Ukrainian authorities and Eurovision Song Contest officials in Kyiv said on May 11 that they were looking into reports that the Bulgarian entrant in the competition visited Crimea, a potential violation of Ukrainian law, according to Radio Free Europe / Radio Liberty (RFE/RL).
Speculation swirled on social media after the Russian Foreign Ministry`s office in the Russian city of Rostov-on-Don tweeted on May 11 that Kristian Kostov, set to perform in the contest`s second semifinal round later in the day, visited the Artek summer camp in Crimea on June 1, 2014, RFE/RL said.
Ukraine has refused entry to Russia`s selection, singer Yulia Samoilova, saying she violated the law when she traveled to Crimea for a performance in 2015. Ukrainian authorities had also said they were investigating Armenia`s entrant, Artsvik, over a concert she gave on the Ukrainian peninsula, which Russia seized in March 2014 after sending in troops and staging a referendum widely dismissed as illegitimate.
”We have sent a request to the SBU [Security Service of Ukraine] so they can say what are the steps for tonight. We are trying to get a legal comment from the SBU, but so far we have not heard anything,” Eurovision spokeswoman Marta Bilas told RFE/RL.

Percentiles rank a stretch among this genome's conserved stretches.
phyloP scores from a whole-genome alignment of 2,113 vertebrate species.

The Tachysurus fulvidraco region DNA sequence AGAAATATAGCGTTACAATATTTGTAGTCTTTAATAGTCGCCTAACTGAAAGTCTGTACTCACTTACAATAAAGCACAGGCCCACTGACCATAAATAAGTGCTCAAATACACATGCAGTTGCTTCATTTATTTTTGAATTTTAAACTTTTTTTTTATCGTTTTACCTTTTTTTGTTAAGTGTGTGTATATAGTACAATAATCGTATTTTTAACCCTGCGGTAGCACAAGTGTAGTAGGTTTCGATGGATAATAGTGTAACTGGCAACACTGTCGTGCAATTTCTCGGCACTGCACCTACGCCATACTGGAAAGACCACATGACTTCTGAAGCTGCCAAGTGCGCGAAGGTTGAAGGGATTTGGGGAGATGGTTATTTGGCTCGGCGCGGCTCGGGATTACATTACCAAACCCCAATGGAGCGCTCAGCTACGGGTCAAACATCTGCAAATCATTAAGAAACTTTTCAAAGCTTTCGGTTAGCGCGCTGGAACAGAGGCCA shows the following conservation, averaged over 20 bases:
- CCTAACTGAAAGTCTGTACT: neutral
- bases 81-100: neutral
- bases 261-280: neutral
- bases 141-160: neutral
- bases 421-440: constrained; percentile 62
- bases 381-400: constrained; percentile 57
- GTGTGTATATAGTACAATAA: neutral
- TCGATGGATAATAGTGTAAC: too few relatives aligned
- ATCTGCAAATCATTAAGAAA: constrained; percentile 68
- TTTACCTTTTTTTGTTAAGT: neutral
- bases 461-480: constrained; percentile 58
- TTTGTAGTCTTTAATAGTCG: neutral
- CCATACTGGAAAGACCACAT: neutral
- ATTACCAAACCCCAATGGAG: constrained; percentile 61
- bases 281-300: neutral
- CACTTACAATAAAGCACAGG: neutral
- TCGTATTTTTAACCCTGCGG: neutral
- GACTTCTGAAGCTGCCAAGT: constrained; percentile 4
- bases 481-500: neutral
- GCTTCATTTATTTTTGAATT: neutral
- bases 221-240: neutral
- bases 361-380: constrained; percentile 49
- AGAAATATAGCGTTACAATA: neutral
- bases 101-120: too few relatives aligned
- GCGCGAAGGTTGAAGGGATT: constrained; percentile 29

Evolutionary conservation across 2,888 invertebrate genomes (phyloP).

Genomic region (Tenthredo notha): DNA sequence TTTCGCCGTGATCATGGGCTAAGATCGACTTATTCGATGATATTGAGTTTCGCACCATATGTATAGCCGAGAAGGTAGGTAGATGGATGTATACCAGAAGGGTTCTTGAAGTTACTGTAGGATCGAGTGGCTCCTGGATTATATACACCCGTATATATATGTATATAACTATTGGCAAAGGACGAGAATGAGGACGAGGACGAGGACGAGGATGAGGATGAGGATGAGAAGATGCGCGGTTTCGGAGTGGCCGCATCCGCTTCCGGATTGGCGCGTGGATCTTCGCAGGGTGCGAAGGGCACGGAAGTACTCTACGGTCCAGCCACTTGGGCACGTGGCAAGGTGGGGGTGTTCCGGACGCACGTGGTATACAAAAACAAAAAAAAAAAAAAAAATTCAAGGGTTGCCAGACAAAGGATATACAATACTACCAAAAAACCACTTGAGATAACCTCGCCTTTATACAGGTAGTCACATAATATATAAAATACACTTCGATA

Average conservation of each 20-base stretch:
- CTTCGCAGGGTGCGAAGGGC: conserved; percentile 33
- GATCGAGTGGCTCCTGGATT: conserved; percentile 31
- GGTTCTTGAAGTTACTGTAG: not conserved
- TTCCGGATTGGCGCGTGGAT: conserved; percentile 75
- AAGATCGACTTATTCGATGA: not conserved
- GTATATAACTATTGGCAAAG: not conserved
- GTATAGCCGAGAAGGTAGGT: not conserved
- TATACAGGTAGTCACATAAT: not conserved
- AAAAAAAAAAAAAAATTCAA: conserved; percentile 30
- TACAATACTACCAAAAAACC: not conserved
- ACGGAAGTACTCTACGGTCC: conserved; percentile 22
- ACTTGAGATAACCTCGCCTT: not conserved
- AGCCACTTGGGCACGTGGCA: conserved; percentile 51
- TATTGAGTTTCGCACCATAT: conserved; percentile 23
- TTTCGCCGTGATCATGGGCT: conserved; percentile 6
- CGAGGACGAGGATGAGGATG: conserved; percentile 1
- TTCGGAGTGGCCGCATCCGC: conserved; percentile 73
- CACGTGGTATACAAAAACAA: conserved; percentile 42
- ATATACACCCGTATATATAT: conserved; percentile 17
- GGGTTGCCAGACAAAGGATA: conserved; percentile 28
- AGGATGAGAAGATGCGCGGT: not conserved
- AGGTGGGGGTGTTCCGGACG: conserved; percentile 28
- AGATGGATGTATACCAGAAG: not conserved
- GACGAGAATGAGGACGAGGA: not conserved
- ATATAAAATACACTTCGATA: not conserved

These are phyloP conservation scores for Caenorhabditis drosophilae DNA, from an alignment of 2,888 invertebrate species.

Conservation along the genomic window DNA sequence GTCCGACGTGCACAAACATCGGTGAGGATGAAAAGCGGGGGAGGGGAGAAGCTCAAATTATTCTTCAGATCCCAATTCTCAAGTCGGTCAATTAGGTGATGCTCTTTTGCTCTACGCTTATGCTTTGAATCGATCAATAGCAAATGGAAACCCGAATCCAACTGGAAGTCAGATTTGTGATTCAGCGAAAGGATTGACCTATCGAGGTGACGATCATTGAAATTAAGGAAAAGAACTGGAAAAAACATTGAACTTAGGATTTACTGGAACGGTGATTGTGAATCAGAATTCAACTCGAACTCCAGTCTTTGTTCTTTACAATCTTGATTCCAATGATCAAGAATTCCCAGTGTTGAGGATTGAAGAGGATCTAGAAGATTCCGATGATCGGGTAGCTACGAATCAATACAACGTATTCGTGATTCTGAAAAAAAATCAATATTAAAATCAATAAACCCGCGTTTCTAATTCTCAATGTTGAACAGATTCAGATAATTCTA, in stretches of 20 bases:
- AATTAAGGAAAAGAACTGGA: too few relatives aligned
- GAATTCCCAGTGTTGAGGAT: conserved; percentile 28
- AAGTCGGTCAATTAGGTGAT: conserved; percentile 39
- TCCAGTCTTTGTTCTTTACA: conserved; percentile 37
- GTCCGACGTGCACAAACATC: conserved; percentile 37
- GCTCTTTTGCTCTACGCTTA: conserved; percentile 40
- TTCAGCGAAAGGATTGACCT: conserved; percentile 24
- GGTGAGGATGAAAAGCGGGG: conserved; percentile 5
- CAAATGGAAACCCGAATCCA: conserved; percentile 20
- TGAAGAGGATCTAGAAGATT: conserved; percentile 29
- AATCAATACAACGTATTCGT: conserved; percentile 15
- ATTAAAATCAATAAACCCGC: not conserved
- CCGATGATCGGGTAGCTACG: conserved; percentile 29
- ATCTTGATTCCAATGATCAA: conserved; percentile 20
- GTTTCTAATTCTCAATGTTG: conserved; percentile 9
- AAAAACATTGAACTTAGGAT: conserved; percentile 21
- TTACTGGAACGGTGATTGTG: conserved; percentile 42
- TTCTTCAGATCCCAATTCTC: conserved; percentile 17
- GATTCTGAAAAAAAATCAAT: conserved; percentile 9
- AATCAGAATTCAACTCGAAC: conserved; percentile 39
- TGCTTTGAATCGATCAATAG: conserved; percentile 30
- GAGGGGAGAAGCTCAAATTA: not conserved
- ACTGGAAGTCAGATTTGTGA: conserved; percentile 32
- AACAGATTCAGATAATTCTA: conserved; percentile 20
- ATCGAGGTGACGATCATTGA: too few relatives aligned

Ukrainian state border service spokesman Oleh Slobodyan said that the border service was also looking into whether Kostov had traveled to Crimea and that if the report is confirmed ”we will act in accordance with the law.”
”This information requires detailed examination,” he said, adding that when Kostov entered Ukraine for the annual song contest, which wraps up with a final on May 13, the border service and other law-enforcement agencies had been unaware of any possible past visits by the Bulgarian to Crimea.
Viktoria Sydorenko, an international public relations manager for the contest and communications director for Ukrainian broadcaster UA:First, said that as of late afternoon on May 11 the SBU had not informed the organizers of any change to Kostov`s legal status, and thus ”he is going perform.”
Neither SBU officials nor representatives of Kostov, who is in Kyiv, were immediately available for comment.
Ukrainian law enables the government to ban people who have traveled to Crimea without obtaining prior permission to do so from Kyiv. Ukraine last year blacklisted 140 Russian performing artists on those grounds.
Two Russian journalists who were accredited by Eurovision to cover the contest were detained at the border on May 7 and eventually turned away and barred from entering Ukraine for three years.
No reason was given for denying their entrance and Slobodyan said other Russian journalists have been admitted to Ukraine to cover the contest.